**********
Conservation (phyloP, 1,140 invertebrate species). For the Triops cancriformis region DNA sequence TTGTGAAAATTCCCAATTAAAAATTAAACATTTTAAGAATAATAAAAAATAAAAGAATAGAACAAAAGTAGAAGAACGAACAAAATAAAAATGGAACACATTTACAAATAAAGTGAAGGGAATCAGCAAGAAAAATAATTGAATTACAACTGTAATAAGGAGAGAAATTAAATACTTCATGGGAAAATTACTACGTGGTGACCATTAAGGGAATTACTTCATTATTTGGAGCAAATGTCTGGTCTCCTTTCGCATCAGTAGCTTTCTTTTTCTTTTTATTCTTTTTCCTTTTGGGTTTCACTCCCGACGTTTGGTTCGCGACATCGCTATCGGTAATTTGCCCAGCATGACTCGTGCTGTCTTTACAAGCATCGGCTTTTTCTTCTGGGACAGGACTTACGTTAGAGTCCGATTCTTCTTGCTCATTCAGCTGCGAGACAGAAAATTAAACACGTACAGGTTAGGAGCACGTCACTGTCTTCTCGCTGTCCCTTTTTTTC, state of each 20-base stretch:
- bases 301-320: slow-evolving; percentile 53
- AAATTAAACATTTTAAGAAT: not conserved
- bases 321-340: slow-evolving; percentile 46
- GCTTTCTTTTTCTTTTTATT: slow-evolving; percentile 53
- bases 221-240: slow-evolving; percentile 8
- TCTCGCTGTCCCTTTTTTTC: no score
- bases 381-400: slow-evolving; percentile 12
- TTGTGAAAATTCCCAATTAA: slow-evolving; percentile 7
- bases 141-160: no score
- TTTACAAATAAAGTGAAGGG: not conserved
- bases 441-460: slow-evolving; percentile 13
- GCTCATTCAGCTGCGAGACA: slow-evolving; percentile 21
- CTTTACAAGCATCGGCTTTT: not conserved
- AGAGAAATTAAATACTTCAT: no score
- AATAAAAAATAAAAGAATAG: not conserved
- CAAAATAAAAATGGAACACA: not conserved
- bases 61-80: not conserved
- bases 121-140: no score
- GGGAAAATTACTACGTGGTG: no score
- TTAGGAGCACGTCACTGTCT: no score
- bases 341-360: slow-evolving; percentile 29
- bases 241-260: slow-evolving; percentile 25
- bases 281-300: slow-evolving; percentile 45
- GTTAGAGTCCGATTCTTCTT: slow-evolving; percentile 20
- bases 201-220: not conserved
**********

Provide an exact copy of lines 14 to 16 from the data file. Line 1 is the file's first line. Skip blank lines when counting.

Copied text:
- CTTTACAAGCATCGGCTTTT: not conserved
- AGAGAAATTAAATACTTCAT: no score
- AATAAAAAATAAAAGAATAG: not conserved